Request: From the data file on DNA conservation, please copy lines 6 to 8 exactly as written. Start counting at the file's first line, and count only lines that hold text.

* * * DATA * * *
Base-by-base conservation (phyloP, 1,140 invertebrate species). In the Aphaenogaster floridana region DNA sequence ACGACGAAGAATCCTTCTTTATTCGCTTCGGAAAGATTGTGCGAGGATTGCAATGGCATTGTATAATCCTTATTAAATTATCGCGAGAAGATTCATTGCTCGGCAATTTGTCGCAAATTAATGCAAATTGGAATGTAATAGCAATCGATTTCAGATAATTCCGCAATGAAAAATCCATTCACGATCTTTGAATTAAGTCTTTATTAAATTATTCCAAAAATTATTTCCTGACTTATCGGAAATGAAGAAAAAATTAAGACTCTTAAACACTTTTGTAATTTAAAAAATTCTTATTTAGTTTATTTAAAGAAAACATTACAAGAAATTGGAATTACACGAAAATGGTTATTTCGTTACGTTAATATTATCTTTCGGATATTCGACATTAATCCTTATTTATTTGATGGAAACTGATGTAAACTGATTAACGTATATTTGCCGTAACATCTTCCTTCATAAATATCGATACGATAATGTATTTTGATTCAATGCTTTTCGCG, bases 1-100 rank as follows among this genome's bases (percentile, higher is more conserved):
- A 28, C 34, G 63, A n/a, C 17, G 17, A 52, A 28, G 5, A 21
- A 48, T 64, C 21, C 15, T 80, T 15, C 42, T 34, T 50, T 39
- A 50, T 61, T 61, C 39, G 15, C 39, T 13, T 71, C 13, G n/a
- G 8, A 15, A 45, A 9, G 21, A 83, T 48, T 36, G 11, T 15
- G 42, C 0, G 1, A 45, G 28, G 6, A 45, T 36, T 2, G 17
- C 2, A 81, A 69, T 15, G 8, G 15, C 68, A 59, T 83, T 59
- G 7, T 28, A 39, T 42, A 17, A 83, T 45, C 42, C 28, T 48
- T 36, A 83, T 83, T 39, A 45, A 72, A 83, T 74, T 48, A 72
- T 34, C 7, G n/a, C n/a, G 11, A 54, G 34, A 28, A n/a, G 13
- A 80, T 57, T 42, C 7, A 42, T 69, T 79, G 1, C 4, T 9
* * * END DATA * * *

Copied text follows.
- G 42, C 0, G 1, A 45, G 28, G 6, A 45, T 36, T 2, G 17
- C 2, A 81, A 69, T 15, G 8, G 15, C 68, A 59, T 83, T 59
- G 7, T 28, A 39, T 42, A 17, A 83, T 45, C 42, C 28, T 48